The conference will explore these issues from a range of disciplinary perspectives, bringing together scholars in media studies, religious studies, international studies, the anthropology and sociology of religion, history, the study of literature and public policy. This is the biennial meeting of the International Society for Media, Religion and Culture, which, since its first meeting in 1996, has become the leading international conference for the discussion of research in this field.

We are accepting paper proposals of up to 350 words; panel proposals (which must include paper titles, 150 word abstracts for each paper, and names and titles of four participants plus a moderator/respondent); and proposals for exhibitions and/or workshops of up to 350 words.  Sessions will be 1½ hours in length.  The conference will also feature as a keynote speaker Professor Jonathan Walton of Harvard, author of Watch This! The Ethics and Aesthetics of Black Televangelism. Plans also include a banquet with an address from Inaugural Society President Stewart M. Hoover, and plenary panels involving well-known contributors in this area.

Some of the questions that may be addressed in paper, panel, workshop, or exhibition proposals include:

•       The role of media in shaping religious and cultural understandings
•       Emergent networks of meaning, religion, and power
•       Theoretical and methodological approaches to the study of religion and media
•       The role of religious and humanitarian organizations in cross-national justice and media initiatives
•       Media and human rights
•       Media, religion, and authority
•       Religious conflict and media representation
•       Religion and film
•       Growing up multi-cultural and multi-religious in a mediated world
•       Religion, globalization and cosmopolitanism
•       The role of media in the emergence of global religious and cultural movements
•       Diasporic media and transnational religious communities
•       Media, religion and global politics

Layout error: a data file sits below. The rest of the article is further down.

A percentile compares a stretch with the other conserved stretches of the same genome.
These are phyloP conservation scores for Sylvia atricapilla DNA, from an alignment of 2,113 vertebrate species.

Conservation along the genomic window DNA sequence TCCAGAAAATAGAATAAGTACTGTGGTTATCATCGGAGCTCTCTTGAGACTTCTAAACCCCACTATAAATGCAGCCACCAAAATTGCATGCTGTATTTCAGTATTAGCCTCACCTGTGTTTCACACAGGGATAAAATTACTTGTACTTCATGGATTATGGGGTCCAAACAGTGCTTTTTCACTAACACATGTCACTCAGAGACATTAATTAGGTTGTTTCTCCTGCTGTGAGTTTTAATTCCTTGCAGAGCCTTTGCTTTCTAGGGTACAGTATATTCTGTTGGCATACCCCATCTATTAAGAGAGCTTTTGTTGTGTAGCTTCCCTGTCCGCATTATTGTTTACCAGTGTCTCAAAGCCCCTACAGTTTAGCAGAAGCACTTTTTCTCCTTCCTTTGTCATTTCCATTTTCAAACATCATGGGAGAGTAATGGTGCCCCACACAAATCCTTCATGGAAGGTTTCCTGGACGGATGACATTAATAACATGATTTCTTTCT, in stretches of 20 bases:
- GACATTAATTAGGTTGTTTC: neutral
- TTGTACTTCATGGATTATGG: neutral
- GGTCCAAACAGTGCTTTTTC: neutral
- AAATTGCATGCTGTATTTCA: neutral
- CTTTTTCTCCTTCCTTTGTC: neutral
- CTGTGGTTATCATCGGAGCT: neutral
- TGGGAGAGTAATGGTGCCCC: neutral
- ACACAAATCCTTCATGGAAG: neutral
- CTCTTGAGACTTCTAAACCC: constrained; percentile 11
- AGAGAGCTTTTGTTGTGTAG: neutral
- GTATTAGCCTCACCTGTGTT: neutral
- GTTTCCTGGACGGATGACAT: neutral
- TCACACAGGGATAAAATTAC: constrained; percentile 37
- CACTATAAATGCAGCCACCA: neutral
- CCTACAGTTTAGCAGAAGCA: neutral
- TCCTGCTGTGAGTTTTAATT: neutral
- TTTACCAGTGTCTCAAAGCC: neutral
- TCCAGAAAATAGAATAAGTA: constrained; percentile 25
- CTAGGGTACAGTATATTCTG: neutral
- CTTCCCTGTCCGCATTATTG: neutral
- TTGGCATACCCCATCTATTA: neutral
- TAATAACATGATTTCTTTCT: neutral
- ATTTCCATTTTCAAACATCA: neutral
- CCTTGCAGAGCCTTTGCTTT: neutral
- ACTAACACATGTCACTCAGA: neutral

•       The mediatization of religion
•       Religion, media, and the global marketplace

The conference will be held at the Cathedral Lodge conference centre in Canterbury in the United Kingdom. Canterbury is an attractive town with many buildings dating to the medieval period, and parts of which have been designated a UNESCO World Heritage site. Canterbury has good transport links to airports in the London area as well as the Eurostar train service to continental Europe.

Proposals for individual papers, panels, workshops and exhibitions should be sent to:

Lynn Schofield Clark, Professor, University of Denver, Conference Program Planner and Vice President, International Society for Media, Religion, and Culture:

Details about registration and housing for the conference will be uploaded on the conference webpage (link to URL), and queries may be sent to the conference convenor, Professor Gordon Lynch, University of Kent:
To receive updates on the conference, like us on Facebook!


Call for Papers: Console-ing Passions

April 10-12, 2014, University of Missouri, Columbia, MO

Keynote speaker: Angela McRobbie, Professor of Communication, Goldsmiths, University of London

Founded by a group of feminist media scholars and artists in 1989, Console-ing Passions held its first official conference at the University of Iowa in 1992. Since that time, Console-ing Passions has become the leading international scholarly network for feminist research in television, video, audio, and new media.

The 2014 conference invites individual papers, pre-constituted panels, and workshops that consider the breadth of feminist issues on television, video, audio, and new media. We seek proposals that address the broader aims of Console-ing Passions: gender, race and ethnicity, nationality, sexuality, class, and (dis)ability.

Possible topics include:
*media production and industries
*media audiences and fans
*textual analysis and criticism
*gaming and virtual worlds
*feminist and queer theory
*neoliberalism and the economy
*transmedia and convergence culture
*music and sound studies
*transnational cultural flows
*history and theory of media
*social media and the Internet
*theories of post-television
*social movements and media activism